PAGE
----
The Beatles while filming Magical Mystery Tour

I know this list won’t be strictly Beatle-related, but I felt like I had to do it at some point. I’m not really into movies the same way I’m into music, but I do enjoy a lot of movies, mostly comedies, and thought I’d share some of my favorites with you! There are a couple of Beatle-related movies on here as well. 🙂

10. Elf
I thought about not including this since it’s a Christmas movie, but a good movie is a good movie, regardless of the season. Anyway, I absolutely love this movie! I saw it it in the theaters when I was young, and ever since I’ve been entranced by its charm. I really don’t know how anyone could dislike this movie, unless they can’t stand Will Ferrell. Whom I love dearly, so that’s not an issue for me. 🙂

9. Stranger than Fiction
I first watched this back in January when my friend recommended good Will Ferrell movies for me to watch. As soon as I saw this, I was hooked. The story is fascinating and the acting, from Ferrell to Emma Thompson to Dustin Hoffman to Maggie Gyllenhaal, is phenomenal. Also, for a movie not based on a book, the screenplay is fantastic. Not that many people know about it, but it’s a great movie that makes you laugh, cry a little, and contemplate life.

8. Monty Python and the Holy Grail
Though I’m a huge Python fan, I’ve actually only seen this entire movie once. That said, I think it’s one of the most brilliant comedies ever made. I don’t think I’ve laughed harder at a movie from start to finish ever than I did at this movie. This would probably be ranked higher if I’d watched it more than once, but I do love it. A lot.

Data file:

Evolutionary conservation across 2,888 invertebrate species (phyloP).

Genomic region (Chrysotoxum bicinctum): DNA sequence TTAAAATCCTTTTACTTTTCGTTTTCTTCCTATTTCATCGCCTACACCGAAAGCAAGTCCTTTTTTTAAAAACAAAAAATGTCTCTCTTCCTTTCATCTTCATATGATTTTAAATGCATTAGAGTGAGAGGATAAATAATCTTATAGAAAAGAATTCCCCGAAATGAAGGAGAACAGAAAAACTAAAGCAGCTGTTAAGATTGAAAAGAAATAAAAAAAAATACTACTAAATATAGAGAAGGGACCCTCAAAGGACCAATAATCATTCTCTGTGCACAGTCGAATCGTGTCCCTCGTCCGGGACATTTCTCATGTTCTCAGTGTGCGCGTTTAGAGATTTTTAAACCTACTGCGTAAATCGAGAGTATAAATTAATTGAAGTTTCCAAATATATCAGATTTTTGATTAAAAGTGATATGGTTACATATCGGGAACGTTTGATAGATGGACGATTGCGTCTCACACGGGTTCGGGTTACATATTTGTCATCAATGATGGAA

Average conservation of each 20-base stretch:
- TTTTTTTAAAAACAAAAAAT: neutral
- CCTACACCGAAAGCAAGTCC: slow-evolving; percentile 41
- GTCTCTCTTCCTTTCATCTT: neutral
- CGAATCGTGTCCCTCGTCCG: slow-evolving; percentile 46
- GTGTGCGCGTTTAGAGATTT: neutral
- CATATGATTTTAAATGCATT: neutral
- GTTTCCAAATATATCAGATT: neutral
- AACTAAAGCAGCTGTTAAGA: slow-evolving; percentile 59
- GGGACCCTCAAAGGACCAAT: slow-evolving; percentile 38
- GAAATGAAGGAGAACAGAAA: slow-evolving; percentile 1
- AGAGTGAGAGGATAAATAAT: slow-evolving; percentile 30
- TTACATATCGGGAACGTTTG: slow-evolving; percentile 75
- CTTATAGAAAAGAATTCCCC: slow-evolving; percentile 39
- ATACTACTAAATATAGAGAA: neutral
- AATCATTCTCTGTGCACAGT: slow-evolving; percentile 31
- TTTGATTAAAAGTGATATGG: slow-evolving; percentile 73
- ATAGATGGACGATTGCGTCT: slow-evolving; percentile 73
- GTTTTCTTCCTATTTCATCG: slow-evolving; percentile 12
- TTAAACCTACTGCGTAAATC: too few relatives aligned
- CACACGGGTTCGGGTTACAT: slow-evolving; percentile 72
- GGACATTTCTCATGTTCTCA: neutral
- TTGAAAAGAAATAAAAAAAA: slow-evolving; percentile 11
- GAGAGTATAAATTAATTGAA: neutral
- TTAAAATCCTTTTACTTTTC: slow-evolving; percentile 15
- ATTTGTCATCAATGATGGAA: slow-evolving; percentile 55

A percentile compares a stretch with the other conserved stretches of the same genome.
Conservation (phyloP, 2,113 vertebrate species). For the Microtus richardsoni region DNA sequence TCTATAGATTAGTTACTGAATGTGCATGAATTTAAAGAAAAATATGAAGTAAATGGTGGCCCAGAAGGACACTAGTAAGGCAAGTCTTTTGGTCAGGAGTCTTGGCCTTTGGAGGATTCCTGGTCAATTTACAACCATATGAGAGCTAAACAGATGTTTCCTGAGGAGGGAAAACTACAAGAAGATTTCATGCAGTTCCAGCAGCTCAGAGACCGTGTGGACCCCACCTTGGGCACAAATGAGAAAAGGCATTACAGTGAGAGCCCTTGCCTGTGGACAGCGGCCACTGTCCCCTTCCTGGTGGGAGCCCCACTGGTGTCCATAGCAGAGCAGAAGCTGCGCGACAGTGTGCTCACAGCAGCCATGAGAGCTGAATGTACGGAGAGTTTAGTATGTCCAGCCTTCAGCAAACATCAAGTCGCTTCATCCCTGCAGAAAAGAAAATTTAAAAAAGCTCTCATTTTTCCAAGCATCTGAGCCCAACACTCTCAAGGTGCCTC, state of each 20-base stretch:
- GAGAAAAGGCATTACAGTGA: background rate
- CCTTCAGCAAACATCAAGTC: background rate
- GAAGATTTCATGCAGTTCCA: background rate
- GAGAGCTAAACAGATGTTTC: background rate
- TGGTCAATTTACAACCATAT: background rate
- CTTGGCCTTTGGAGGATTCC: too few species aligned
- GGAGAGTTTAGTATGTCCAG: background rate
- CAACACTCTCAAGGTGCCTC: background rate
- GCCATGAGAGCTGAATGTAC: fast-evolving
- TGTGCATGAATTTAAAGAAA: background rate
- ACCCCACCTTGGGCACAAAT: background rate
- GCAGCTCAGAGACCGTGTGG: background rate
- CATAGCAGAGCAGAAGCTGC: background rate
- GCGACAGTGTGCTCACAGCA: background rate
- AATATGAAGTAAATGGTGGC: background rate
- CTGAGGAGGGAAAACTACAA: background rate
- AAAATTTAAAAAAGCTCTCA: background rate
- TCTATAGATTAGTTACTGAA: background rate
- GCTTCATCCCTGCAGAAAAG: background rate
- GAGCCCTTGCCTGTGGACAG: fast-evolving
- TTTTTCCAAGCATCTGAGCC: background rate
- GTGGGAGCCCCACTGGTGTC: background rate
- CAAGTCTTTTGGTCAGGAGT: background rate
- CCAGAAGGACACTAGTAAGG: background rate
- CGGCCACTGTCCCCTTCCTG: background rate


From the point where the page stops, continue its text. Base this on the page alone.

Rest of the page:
7. A Hard Day’s Night/Help!
I know in a previous list I separated these two movies, but here, I just can’t. They’re both so great for different reasons, and really I don’t prefer one over the other. I really should just have all of the Beatles movies in this slot.

6. The Sound of Music
I’m definitely a sucker for old fashioned movie-musicals, and this I think is one of the best. Whenever this is on TV, which thankfully is pretty often, I have to watch it and sing along to all of the songs. Julie Andrews has one of the most beautiful singing voices I’ve ever heard, and all of the songs are classics.

5. Forrest Gump
Watching this in my history class recently reminded me just how much I loved this movie, which is why I’ve included it here. I don’t think I need to tell anyone why it’s amazing, but I’ll just echo the masses and say that Tom Hanks is a brilliant actor. This is also one of the only movies that really makes me emotional at the end. It’s visually stunning, emotionally penetrating, and well deserving of its status as a modern classic.

4. George Harrison: Living in the Material World
I hope I’m not cheating by including a documentary on this list, but this one is so amazing that I can’t resist. It’s three and a half hours long, but it never drags. And of course, it’s about my dear George. 🙂
He lived a very interesting life, which lends itself well to a fantastic documentary. I’ve probably watched this 4 or 5 times. By the end, I’m always crying, but always glad I watched it again. I’d recommend this to any music fan or fan of documentaries.

3. Anchorman: The Legend of Ron Burgundy